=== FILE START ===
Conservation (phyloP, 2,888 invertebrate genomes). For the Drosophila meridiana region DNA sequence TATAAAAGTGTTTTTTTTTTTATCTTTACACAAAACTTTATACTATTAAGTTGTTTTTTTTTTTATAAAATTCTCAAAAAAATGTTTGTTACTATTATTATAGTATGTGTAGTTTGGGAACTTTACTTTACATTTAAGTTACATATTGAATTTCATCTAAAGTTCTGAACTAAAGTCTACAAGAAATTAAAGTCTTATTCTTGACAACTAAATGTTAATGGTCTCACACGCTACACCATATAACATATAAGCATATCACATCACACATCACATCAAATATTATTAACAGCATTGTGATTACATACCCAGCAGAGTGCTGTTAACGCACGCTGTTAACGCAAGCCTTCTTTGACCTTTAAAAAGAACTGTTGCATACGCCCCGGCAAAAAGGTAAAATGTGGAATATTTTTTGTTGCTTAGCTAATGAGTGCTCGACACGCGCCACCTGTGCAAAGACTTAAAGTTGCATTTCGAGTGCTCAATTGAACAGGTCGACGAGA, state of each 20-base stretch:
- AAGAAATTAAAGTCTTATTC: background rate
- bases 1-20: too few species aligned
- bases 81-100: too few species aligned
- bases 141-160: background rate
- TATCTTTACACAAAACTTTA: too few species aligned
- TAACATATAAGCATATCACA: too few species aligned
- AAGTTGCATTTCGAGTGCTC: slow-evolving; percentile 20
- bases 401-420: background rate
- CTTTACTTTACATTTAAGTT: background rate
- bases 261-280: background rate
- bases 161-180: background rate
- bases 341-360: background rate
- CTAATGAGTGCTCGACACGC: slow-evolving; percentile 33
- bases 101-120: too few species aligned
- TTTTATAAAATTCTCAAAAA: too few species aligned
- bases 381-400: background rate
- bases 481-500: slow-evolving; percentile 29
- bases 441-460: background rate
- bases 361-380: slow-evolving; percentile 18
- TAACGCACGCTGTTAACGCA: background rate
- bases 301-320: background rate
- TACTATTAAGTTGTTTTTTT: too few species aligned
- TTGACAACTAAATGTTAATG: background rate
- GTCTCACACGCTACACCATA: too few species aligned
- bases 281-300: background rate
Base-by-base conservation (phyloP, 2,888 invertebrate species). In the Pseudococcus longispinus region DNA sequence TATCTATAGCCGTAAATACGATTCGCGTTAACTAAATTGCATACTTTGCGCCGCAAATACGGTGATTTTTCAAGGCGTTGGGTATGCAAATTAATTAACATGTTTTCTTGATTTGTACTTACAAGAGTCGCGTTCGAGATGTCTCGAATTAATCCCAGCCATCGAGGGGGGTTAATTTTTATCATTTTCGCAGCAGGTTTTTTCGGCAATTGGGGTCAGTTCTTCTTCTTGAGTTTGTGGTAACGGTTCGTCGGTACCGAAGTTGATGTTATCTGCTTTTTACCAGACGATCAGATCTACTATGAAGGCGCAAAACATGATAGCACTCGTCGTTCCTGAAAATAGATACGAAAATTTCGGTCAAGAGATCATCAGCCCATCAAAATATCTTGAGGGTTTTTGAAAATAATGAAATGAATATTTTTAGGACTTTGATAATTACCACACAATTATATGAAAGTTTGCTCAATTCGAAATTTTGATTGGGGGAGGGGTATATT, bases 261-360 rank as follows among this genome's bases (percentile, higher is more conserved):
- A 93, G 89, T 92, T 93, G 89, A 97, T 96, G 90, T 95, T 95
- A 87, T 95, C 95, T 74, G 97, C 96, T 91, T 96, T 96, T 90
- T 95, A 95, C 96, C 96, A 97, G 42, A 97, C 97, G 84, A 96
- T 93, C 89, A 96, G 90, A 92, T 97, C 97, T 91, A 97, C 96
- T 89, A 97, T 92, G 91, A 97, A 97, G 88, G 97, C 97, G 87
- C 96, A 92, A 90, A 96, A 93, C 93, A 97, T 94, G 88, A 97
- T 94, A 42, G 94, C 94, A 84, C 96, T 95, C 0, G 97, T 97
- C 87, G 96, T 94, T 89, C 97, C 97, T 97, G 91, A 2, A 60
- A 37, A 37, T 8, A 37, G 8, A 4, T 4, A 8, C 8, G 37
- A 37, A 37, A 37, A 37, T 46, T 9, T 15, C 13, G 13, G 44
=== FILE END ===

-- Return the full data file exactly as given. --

Conservation (phyloP, 2,888 invertebrate genomes). For the Drosophila meridiana region DNA sequence TATAAAAGTGTTTTTTTTTTTATCTTTACACAAAACTTTATACTATTAAGTTGTTTTTTTTTTTATAAAATTCTCAAAAAAATGTTTGTTACTATTATTATAGTATGTGTAGTTTGGGAACTTTACTTTACATTTAAGTTACATATTGAATTTCATCTAAAGTTCTGAACTAAAGTCTACAAGAAATTAAAGTCTTATTCTTGACAACTAAATGTTAATGGTCTCACACGCTACACCATATAACATATAAGCATATCACATCACACATCACATCAAATATTATTAACAGCATTGTGATTACATACCCAGCAGAGTGCTGTTAACGCACGCTGTTAACGCAAGCCTTCTTTGACCTTTAAAAAGAACTGTTGCATACGCCCCGGCAAAAAGGTAAAATGTGGAATATTTTTTGTTGCTTAGCTAATGAGTGCTCGACACGCGCCACCTGTGCAAAGACTTAAAGTTGCATTTCGAGTGCTCAATTGAACAGGTCGACGAGA, state of each 20-base stretch:
- AAGAAATTAAAGTCTTATTC: background rate
- bases 1-20: too few species aligned
- bases 81-100: too few species aligned
- bases 141-160: background rate
- TATCTTTACACAAAACTTTA: too few species aligned
- TAACATATAAGCATATCACA: too few species aligned
- AAGTTGCATTTCGAGTGCTC: slow-evolving; percentile 20
- bases 401-420: background rate
- CTTTACTTTACATTTAAGTT: background rate
- bases 261-280: background rate
- bases 161-180: background rate
- bases 341-360: background rate
- CTAATGAGTGCTCGACACGC: slow-evolving; percentile 33
- bases 101-120: too few species aligned
- TTTTATAAAATTCTCAAAAA: too few species aligned
- bases 381-400: background rate
- bases 481-500: slow-evolving; percentile 29
- bases 441-460: background rate
- bases 361-380: slow-evolving; percentile 18
- TAACGCACGCTGTTAACGCA: background rate
- bases 301-320: background rate
- TACTATTAAGTTGTTTTTTT: too few species aligned
- TTGACAACTAAATGTTAATG: background rate
- GTCTCACACGCTACACCATA: too few species aligned
- bases 281-300: background rate
Base-by-base conservation (phyloP, 2,888 invertebrate species). In the Pseudococcus longispinus region DNA sequence TATCTATAGCCGTAAATACGATTCGCGTTAACTAAATTGCATACTTTGCGCCGCAAATACGGTGATTTTTCAAGGCGTTGGGTATGCAAATTAATTAACATGTTTTCTTGATTTGTACTTACAAGAGTCGCGTTCGAGATGTCTCGAATTAATCCCAGCCATCGAGGGGGGTTAATTTTTATCATTTTCGCAGCAGGTTTTTTCGGCAATTGGGGTCAGTTCTTCTTCTTGAGTTTGTGGTAACGGTTCGTCGGTACCGAAGTTGATGTTATCTGCTTTTTACCAGACGATCAGATCTACTATGAAGGCGCAAAACATGATAGCACTCGTCGTTCCTGAAAATAGATACGAAAATTTCGGTCAAGAGATCATCAGCCCATCAAAATATCTTGAGGGTTTTTGAAAATAATGAAATGAATATTTTTAGGACTTTGATAATTACCACACAATTATATGAAAGTTTGCTCAATTCGAAATTTTGATTGGGGGAGGGGTATATT, bases 261-360 rank as follows among this genome's bases (percentile, higher is more conserved):
- A 93, G 89, T 92, T 93, G 89, A 97, T 96, G 90, T 95, T 95
- A 87, T 95, C 95, T 74, G 97, C 96, T 91, T 96, T 96, T 90
- T 95, A 95, C 96, C 96, A 97, G 42, A 97, C 97, G 84, A 96
- T 93, C 89, A 96, G 90, A 92, T 97, C 97, T 91, A 97, C 96
- T 89, A 97, T 92, G 91, A 97, A 97, G 88, G 97, C 97, G 87
- C 96, A 92, A 90, A 96, A 93, C 93, A 97, T 94, G 88, A 97
- T 94, A 42, G 94, C 94, A 84, C 96, T 95, C 0, G 97, T 97
- C 87, G 96, T 94, T 89, C 97, C 97, T 97, G 91, A 2, A 60
- A 37, A 37, T 8, A 37, G 8, A 4, T 4, A 8, C 8, G 37
- A 37, A 37, A 37, A 37, T 46, T 9, T 15, C 13, G 13, G 44